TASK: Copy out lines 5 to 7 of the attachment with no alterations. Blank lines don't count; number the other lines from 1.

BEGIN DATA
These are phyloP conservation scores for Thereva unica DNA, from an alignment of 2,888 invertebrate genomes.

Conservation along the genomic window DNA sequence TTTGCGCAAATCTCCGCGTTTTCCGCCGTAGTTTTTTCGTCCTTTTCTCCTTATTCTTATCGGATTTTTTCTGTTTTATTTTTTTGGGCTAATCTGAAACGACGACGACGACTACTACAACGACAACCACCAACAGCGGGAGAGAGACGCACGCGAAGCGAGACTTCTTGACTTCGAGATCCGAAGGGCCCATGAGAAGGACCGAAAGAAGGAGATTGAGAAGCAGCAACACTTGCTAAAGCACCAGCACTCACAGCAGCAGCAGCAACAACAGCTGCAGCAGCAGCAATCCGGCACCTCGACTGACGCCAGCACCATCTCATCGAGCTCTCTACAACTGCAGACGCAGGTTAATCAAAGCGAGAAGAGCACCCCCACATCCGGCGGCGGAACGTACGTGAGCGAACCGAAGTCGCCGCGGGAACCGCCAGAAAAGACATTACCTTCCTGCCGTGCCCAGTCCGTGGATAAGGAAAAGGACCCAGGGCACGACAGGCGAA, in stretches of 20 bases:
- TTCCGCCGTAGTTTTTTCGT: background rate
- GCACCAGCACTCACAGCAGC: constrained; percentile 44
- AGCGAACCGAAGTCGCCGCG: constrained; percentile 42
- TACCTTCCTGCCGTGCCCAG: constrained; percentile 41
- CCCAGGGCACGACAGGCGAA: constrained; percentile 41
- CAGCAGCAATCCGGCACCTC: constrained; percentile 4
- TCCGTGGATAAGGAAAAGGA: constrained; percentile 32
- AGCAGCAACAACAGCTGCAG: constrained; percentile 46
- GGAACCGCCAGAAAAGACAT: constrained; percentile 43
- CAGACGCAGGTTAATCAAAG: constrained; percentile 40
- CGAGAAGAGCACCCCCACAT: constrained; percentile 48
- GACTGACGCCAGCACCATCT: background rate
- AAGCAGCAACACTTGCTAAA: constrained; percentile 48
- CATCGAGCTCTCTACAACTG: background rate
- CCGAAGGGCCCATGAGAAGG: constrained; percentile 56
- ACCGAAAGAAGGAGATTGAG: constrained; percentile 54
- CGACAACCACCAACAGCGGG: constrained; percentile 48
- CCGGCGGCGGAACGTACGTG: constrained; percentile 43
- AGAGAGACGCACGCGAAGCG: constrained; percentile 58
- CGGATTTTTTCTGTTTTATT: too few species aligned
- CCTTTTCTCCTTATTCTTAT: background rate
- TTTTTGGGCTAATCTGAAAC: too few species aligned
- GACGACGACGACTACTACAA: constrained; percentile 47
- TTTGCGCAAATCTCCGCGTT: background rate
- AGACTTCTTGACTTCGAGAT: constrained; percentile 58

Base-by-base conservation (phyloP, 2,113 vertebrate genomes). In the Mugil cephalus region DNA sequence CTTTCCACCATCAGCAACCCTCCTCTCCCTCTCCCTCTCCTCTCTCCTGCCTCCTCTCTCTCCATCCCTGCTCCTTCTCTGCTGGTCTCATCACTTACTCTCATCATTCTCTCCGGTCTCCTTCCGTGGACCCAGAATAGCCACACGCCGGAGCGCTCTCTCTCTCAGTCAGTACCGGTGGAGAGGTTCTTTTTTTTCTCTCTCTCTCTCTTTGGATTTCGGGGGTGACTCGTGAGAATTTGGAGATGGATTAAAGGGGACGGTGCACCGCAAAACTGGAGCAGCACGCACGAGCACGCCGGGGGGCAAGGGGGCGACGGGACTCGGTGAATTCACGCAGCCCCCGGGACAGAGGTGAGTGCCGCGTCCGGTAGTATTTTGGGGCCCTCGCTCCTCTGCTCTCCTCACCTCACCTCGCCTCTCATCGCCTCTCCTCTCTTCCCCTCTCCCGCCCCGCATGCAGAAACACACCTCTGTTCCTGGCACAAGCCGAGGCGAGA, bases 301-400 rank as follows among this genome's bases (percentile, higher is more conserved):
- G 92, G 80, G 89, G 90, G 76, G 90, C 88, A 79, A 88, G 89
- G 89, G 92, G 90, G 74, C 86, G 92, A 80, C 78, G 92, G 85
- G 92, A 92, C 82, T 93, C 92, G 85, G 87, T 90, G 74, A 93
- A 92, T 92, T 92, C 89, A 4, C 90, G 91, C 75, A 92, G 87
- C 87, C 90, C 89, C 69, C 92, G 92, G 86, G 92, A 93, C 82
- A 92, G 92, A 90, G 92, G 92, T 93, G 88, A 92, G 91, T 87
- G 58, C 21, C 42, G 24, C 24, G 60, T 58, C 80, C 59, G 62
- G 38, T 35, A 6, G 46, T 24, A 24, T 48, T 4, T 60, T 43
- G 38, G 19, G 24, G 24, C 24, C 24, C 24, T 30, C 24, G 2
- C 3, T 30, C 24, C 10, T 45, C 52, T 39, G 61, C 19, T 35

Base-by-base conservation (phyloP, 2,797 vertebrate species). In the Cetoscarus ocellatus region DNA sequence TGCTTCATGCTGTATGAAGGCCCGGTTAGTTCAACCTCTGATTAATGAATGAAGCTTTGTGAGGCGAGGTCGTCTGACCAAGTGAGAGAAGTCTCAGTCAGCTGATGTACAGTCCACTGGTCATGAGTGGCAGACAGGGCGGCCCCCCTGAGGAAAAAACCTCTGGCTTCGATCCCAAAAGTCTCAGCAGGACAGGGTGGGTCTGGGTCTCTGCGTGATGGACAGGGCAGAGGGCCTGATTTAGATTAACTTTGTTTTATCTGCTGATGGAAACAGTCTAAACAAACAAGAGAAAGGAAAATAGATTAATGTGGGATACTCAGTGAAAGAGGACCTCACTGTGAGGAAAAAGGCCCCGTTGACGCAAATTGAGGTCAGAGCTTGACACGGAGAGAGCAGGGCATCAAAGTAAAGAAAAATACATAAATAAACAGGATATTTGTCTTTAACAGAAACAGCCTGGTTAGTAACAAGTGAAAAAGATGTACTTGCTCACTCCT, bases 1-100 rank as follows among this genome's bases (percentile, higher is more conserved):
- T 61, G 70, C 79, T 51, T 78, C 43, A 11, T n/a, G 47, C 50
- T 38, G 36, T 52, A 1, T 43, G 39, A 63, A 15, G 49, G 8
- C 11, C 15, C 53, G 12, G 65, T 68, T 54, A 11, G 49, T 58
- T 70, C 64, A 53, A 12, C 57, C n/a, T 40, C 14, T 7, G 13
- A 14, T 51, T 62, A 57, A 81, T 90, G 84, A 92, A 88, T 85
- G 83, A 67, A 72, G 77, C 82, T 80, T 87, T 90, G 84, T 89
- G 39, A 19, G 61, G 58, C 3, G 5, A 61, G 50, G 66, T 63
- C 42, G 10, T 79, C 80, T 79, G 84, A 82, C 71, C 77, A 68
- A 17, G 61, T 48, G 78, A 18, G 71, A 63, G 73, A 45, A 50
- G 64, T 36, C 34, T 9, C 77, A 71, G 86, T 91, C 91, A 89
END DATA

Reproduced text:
- AGCGAACCGAAGTCGCCGCG: constrained; percentile 42
- TACCTTCCTGCCGTGCCCAG: constrained; percentile 41
- CCCAGGGCACGACAGGCGAA: constrained; percentile 41